Fixed with baler twine and tarp straps


“We do things our way, every single day on this farm. We speak our own language, perhaps, without giving it a moment’s thought. There are little things needed for survival, certain steps to reach the timely conclusion of chores every single day, that would make not one lick of sense to anyone else. We are like our own factory and we can operate smoothly as a team as long as we don’t run out of important things like binder twine and a healthy hog-callin’ voice.”

– Rachel Peden, 1954

There are a few things nobody could farm without, and these items have not been given the respect they have earned.

Who could hold it all together without the power of baler twine? Who could advance to yet another growing season without a tarp strap or two? I say it’s time we toast our allies in the process we call agriculture.

All over this country we can find schools for technology, institutes of technical knowledge, but somebody should really open the University of Baler Twine and Tarp Straps. For those of an entirely different school of thought, how about Electrical Tape Institute?

We couldn’t secure our fences or fortresses without a tarp strap here and a length of baler twine there. Applied properly by someone with years of experience, it stands far above today’s complicated security systems.

When a wagon threatens to lean to the far right, entire worlds have been changed by liberal application of democratic force, disguised as tarp straps.

Coon hunters will tell you that baler twine must be carried at all times as a hand carrier for taking coon out of the woods. Without it, you are dooming yourself to bad luck. No twine, no coon to carry.

Baler twine has even been known to appear under the guise of a quickly enforced fashion statement. Daughter is needed in the barn, but, can’t you see, the hair is too beautiful and too long to complete requested task?! Grab a length of baler twine, pull that hair back, wrap it quick with the finesse of a rodeo cowboy – voila! No more excuses! Baler twine has saved the day!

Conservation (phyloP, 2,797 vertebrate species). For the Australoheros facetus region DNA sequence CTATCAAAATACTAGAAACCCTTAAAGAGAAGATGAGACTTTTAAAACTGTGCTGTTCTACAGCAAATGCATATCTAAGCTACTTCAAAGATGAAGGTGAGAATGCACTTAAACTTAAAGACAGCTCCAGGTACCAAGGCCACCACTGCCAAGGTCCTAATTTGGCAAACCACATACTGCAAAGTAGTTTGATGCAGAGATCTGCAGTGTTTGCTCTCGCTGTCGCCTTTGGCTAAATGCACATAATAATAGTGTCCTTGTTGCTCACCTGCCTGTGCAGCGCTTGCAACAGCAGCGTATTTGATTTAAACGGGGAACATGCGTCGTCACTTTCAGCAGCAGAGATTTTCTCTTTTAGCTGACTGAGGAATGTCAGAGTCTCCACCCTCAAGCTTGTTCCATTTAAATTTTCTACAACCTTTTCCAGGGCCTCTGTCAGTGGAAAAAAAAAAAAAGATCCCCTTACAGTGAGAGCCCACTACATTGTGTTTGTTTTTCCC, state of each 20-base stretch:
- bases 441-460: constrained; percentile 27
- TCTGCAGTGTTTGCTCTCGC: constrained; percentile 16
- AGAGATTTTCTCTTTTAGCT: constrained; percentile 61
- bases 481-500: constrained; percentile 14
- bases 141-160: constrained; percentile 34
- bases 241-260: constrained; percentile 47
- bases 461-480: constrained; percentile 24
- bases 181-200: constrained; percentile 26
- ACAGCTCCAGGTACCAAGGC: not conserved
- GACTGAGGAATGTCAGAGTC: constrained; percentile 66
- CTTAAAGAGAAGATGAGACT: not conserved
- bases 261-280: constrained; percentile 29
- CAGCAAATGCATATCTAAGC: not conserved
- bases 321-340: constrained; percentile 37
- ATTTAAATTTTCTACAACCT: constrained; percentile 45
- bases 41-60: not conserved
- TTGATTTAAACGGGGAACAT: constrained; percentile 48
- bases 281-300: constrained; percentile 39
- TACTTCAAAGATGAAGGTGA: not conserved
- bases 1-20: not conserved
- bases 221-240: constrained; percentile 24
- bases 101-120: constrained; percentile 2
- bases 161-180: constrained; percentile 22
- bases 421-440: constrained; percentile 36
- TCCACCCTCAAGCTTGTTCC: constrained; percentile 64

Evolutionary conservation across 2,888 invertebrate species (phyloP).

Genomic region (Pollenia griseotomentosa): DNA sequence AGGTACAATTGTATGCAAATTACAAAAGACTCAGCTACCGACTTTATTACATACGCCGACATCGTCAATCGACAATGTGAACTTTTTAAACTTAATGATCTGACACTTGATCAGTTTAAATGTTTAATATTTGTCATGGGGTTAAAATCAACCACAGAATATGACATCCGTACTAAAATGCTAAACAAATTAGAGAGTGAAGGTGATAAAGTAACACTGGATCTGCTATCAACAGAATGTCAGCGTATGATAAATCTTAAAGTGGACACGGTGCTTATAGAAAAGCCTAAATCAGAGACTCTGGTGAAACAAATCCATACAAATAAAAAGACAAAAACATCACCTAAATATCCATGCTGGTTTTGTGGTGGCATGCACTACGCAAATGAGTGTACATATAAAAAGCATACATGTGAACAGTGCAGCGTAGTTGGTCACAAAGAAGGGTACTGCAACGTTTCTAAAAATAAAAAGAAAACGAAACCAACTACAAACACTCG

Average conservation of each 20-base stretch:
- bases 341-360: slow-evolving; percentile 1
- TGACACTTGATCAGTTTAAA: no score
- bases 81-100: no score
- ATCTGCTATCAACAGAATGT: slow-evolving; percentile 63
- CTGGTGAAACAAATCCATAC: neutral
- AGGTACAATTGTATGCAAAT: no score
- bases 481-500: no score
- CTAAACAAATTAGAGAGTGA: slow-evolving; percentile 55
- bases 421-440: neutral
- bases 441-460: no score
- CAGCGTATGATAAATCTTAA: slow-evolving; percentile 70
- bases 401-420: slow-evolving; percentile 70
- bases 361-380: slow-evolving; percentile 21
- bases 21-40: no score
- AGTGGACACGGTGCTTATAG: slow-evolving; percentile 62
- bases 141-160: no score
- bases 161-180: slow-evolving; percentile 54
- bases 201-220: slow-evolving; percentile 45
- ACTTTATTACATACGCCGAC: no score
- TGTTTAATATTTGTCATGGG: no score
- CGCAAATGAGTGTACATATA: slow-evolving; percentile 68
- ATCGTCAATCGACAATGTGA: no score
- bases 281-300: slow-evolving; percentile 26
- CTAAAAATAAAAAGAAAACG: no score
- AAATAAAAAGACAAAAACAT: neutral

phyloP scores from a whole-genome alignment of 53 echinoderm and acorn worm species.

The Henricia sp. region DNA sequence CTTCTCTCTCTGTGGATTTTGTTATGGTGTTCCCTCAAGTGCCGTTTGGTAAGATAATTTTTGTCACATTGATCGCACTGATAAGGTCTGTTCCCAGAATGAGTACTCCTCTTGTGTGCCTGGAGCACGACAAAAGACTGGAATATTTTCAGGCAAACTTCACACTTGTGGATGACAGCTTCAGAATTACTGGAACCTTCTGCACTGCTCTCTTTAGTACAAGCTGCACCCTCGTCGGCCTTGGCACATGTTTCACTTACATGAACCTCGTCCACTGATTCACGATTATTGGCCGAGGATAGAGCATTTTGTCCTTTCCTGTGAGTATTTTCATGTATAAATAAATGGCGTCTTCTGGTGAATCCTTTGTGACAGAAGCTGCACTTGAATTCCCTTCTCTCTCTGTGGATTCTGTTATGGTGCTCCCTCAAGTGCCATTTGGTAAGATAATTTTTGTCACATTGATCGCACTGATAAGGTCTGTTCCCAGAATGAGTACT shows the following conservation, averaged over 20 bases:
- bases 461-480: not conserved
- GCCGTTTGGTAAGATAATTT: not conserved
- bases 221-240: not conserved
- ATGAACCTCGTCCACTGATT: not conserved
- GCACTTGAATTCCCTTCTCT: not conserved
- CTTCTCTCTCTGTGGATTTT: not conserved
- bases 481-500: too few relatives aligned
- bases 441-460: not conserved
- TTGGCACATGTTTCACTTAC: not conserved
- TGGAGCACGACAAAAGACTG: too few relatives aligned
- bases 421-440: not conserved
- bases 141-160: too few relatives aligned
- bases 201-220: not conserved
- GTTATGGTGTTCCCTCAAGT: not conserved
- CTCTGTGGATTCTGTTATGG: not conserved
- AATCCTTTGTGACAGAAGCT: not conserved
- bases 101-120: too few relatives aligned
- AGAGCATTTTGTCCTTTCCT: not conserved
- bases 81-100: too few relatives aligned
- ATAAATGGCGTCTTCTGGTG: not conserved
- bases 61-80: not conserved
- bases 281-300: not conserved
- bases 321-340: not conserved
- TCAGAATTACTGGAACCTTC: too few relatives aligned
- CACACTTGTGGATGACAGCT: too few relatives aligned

Ever heard of baler twine belts? Fashion!

In the horse barn, baler twine has a million different practical applications. It is so vital there, did you know it is actually considered a sin to throw a single line of twine in the trash can?

“WHAT? You are throwing that AWAY?” I once heard a friend of mine holler to the new hired kid. “Listen, this stuff can be used to tie, muzzle, carry, move, hitch, secure, manipulate, activate, give you leverage better than any other newfangled item on the market, you can lasso with it, knot it better than any kind of thick rope you’ll find anywhere else in this barn – do I need to go on? Keep some of this handy at all times and you are going to get a whole lot more accomplished every single day than you can even begin to believe. Didn’t they teach you this at that fancy college you paid such big money for?”

The kid looked like he’d just had his head twisted around a few times, and finally it had been plopped back on just right. He had just been through the crash course of Baler Twine 101, and whether or not he knew it, it was going to change his life.

“Gotta teach every one of them this… and it’s the first thing they oughta know. Do you believe I had one kid who asked, ‘What’s that?’ when I asked him to go get me some baler twine,” my friend told me with utter disbelief. “I shoulda fired him on the spot!”

Some flunk the course, others earn their master’s degree in twine and go on to really shine.

Here’s hopin’ for some good ropin’ on your farm this spring!

(Editor’s note: Cort continues to receive daily I.V. treatments, and after a set-back two weeks ago from having to have a new PICC I.V. treatment line placed, seems to be improving once again. All the cards and good wishes continue to be greatly appreciated.)


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Judith Sutherland, born and raised on an Ohio family dairy farm, now lives on a 70-acre farm not far from the area where her father’s family settled in the 1850s. Appreciating the tranquility of rural life, Sutherland enjoys sharing a view of her world through writing. Other interests include teaching, reading, training dogs and raising puppies. She and her husband have two children, a son and a daughter, and three grandchildren.